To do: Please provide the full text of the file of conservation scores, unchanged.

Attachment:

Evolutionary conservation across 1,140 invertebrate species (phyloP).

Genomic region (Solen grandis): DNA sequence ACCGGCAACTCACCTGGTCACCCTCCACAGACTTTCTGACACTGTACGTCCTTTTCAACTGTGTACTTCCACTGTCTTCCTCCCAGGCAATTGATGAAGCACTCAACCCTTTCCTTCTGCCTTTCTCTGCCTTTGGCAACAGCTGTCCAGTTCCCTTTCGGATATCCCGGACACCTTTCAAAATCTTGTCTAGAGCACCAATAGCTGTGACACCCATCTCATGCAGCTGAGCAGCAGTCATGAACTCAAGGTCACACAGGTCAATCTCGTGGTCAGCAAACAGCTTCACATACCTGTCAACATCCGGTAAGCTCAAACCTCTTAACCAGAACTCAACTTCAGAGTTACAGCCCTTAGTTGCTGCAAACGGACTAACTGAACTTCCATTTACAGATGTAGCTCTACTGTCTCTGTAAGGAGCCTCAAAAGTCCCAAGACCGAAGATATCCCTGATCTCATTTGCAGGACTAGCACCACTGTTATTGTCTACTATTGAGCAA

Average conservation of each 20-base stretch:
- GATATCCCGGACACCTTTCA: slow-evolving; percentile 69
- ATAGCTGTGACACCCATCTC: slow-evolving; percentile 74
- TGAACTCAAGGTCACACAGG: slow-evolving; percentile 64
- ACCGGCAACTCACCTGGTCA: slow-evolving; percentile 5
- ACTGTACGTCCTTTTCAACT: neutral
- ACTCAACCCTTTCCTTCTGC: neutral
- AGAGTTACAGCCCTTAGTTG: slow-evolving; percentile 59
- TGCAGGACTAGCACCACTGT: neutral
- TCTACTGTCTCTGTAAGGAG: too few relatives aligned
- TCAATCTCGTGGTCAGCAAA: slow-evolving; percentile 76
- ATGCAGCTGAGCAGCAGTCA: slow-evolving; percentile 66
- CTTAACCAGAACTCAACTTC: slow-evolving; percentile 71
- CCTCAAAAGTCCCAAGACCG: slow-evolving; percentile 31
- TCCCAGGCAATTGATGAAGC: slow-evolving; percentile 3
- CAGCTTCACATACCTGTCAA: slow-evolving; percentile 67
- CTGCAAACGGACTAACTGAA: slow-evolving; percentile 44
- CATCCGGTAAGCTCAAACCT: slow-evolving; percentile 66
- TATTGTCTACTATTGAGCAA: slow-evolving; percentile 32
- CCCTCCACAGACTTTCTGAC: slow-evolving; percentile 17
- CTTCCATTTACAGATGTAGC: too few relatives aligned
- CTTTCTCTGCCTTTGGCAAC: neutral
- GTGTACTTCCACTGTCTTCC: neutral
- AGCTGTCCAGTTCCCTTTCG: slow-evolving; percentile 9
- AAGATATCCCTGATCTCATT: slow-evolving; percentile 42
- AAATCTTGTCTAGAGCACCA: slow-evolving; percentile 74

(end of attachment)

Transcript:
Evolutionary conservation across 1,140 invertebrate species (phyloP).

Genomic region (Solen grandis): DNA sequence ACCGGCAACTCACCTGGTCACCCTCCACAGACTTTCTGACACTGTACGTCCTTTTCAACTGTGTACTTCCACTGTCTTCCTCCCAGGCAATTGATGAAGCACTCAACCCTTTCCTTCTGCCTTTCTCTGCCTTTGGCAACAGCTGTCCAGTTCCCTTTCGGATATCCCGGACACCTTTCAAAATCTTGTCTAGAGCACCAATAGCTGTGACACCCATCTCATGCAGCTGAGCAGCAGTCATGAACTCAAGGTCACACAGGTCAATCTCGTGGTCAGCAAACAGCTTCACATACCTGTCAACATCCGGTAAGCTCAAACCTCTTAACCAGAACTCAACTTCAGAGTTACAGCCCTTAGTTGCTGCAAACGGACTAACTGAACTTCCATTTACAGATGTAGCTCTACTGTCTCTGTAAGGAGCCTCAAAAGTCCCAAGACCGAAGATATCCCTGATCTCATTTGCAGGACTAGCACCACTGTTATTGTCTACTATTGAGCAA

Average conservation of each 20-base stretch:
- GATATCCCGGACACCTTTCA: slow-evolving; percentile 69
- ATAGCTGTGACACCCATCTC: slow-evolving; percentile 74
- TGAACTCAAGGTCACACAGG: slow-evolving; percentile 64
- ACCGGCAACTCACCTGGTCA: slow-evolving; percentile 5
- ACTGTACGTCCTTTTCAACT: neutral
- ACTCAACCCTTTCCTTCTGC: neutral
- AGAGTTACAGCCCTTAGTTG: slow-evolving; percentile 59
- TGCAGGACTAGCACCACTGT: neutral
- TCTACTGTCTCTGTAAGGAG: too few relatives aligned
- TCAATCTCGTGGTCAGCAAA: slow-evolving; percentile 76
- ATGCAGCTGAGCAGCAGTCA: slow-evolving; percentile 66
- CTTAACCAGAACTCAACTTC: slow-evolving; percentile 71
- CCTCAAAAGTCCCAAGACCG: slow-evolving; percentile 31
- TCCCAGGCAATTGATGAAGC: slow-evolving; percentile 3
- CAGCTTCACATACCTGTCAA: slow-evolving; percentile 67
- CTGCAAACGGACTAACTGAA: slow-evolving; percentile 44
- CATCCGGTAAGCTCAAACCT: slow-evolving; percentile 66
- TATTGTCTACTATTGAGCAA: slow-evolving; percentile 32
- CCCTCCACAGACTTTCTGAC: slow-evolving; percentile 17
- CTTCCATTTACAGATGTAGC: too few relatives aligned
- CTTTCTCTGCCTTTGGCAAC: neutral
- GTGTACTTCCACTGTCTTCC: neutral
- AGCTGTCCAGTTCCCTTTCG: slow-evolving; percentile 9
- AAGATATCCCTGATCTCATT: slow-evolving; percentile 42
- AAATCTTGTCTAGAGCACCA: slow-evolving; percentile 74